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Which clippings match 'Norbert Wiener' keyword pg.1 of 1
15 SEPTEMBER 2014

Paul Pangaro: What is cybernetics?

"Cybernetics as a process operating in nature has been around for a long time ... as a concept in society has been around at least since Plato used it to refer to government.

In modern times, the term became widespread because Norbert Wiener wrote a book called 'Cybernetics' in 1948. His sub–title was 'control and communication in the animal and machine'. This was important because it connects control (a.k.a., actions taken in hope of achieving goals) with communication (a.k.a., connection and information flow between the actor and the environment). So, Wiener is pointing out that effective action requires communication.

Wiener's sub–title also states that both animals (biological systems) and machines (non–biological or 'artificial' systems) can operate according to cybernetic principles. This was an explicit recognition that both living and non–living systems can have purpose. A scary idea in 1948."

(Paul Pangaro)

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TAGS

1948 • achieving goals • animal and machine • biological systems • complex human goals • control and communication • cybernetic principles • cybernetics • effective action • goal-directed systems • goals • Heinz von Foerster • human perception • living systems • man machine • navigator • non-biological artificial systems • non-biological systems • non-living systems • Norbert Wiener • Paul Pangaro • Plato • steering • systems that embody goals • taking action

CONTRIBUTOR

Liam Birtles
16 MARCH 2014

Deleuze Guattari: Societies of Control and Antipsychiatry

"if the energetic machine expressed the disciplinary bourgeoise society of the 18th and 19th centuries, computers, electronic and cybernetic machines express what Deleuze calls the 'society of control.'"

(Jeremy Jae, 2012)

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TAGS

2012anti-capitalismbourgeoise societycapital accumulationcapital flowscapitalismcontrolcultural relativismculture industry • cybernetic feedback • cybernetic machines • digital technologiesexclusionFelix Guattari • fraying • Gilles Deleuzeglobal communities • global networked society • globalisation • human social relations • inclusionJacques Derrida • Jeremy Jae • mass culture • narcissistic necrosis • networked societynew mediaNorbert Wienerrhizome • sameness • smooth spacesocial space • societies of control • society of control • subjectification • technocratic neo-capitalism • technologically manufactured culture • Theodor Adorno • worldwide circulation of electronic information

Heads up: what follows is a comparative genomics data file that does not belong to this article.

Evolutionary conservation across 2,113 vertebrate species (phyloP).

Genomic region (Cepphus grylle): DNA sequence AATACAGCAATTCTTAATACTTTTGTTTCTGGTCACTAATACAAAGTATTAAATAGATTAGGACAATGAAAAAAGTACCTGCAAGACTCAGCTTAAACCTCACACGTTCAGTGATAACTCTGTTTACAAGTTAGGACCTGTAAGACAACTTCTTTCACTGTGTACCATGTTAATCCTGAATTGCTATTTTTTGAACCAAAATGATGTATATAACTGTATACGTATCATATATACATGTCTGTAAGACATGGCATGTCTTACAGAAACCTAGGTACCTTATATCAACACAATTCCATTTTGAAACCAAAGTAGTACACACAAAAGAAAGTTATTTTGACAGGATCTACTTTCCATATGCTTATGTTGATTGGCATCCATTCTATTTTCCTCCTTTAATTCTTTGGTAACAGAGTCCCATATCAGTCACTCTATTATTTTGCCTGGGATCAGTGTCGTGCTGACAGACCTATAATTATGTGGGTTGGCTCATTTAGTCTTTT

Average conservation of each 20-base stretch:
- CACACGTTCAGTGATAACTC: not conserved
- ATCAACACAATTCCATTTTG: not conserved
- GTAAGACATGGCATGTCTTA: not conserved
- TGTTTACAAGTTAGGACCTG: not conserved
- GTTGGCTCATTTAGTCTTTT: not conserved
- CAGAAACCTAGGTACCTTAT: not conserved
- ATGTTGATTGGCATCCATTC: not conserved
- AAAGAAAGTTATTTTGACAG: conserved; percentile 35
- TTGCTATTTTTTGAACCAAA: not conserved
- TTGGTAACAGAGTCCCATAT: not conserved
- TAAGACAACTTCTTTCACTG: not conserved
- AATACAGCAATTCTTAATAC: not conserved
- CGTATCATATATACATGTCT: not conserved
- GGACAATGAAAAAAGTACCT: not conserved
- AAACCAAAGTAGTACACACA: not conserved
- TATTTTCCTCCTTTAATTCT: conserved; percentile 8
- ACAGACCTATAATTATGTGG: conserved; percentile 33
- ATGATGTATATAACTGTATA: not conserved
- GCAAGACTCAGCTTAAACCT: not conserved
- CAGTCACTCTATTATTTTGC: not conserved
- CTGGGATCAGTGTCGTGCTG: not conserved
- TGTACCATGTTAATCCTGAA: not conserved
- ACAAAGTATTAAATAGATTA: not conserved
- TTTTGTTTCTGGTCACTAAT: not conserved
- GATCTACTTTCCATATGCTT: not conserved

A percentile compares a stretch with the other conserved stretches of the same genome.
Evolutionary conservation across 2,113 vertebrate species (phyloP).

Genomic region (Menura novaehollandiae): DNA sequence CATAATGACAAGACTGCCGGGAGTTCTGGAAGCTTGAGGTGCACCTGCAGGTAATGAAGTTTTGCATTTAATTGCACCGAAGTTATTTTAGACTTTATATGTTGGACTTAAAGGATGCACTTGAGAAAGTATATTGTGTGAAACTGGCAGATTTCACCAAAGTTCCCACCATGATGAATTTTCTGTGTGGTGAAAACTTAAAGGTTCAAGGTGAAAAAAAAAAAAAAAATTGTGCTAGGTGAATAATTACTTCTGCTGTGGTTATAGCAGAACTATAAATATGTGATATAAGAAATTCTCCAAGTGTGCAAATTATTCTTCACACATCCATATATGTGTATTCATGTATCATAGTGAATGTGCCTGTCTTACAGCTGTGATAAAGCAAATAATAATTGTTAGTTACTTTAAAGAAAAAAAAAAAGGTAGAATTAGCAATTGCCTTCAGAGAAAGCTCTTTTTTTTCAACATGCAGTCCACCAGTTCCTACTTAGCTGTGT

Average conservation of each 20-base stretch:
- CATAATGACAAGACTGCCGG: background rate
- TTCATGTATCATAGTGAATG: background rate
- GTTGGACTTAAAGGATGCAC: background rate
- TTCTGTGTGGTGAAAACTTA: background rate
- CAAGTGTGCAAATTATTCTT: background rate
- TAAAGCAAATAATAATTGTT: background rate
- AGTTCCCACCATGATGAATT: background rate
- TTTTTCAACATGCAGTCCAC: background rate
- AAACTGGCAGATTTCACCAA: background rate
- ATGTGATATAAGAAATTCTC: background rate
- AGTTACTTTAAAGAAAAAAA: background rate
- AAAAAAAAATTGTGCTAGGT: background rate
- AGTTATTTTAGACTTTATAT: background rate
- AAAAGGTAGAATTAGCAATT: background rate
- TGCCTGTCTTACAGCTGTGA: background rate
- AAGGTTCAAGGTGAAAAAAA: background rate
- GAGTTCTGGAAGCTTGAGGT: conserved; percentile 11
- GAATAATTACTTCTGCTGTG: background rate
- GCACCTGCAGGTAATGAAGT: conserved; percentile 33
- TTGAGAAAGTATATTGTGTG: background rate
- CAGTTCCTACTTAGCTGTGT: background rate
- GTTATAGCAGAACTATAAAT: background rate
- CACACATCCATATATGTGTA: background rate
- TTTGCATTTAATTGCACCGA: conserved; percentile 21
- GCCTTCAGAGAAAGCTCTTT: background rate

CONTRIBUTOR

Simon Perkins
03 JANUARY 2004

Virtual Reality: Computer Science Pioneers

Grau. p.161–186 Virtual Art
Milstones: an incomplete history:
1945 – Vannevar Bush: As We May Think;
1948 – Norbert Wiener;
1950 – Alan Turing;
1960 – J. C. R. Licklider: Symbiosis;.
1963 – Ivan E. Sutherland (supervised by Claude Shannon): Sketchpad;
1963 – Ivan E. Sutherland: ultimate computer display;
1966 – Ivan E. Sutherland (with student Bob Sproull): head–mounted display;
1968 – Ivan E. Sutherland: computer–aided head–mounted display;
1970 – Myron Krueger: interactive computer images;
1970 – Nicolas Negroponte: declared goal to combine visual capabilities of film with computer processing;
1972 – Nicolas Negroponte: The Architecture Machine;
mid 1970's – Ivan E. Sutherland, Tom Furness, Scott Fisher: stereo optical apparatus;
1976 – MIT Arichecture Machine Group: spatial/hierarchical, distribution of data;
1980's – Xerox PARC: graphical user interface/desktop metaphor;
1982 – Thomas Zimmerman: data glove;
1988 – Scott Fisher, Elisabeth Wenzel: spatiovirtual sound.

TAGS

Alan Turing • Bob Sproull • Claude Shannoncomputer science • data glove • Elisabeth Wenzel • hierarchical • HMD • Ivan Sutherland • Joseph Licklider • Myron Krueger • Nicolas Negroponte • Norbert Wienerpioneers in computer scienceScott Fisher • spatiovirtual sound • Thomas Zimmerman • Tom Furness • Vannevar Bushvirtualvirtual reality
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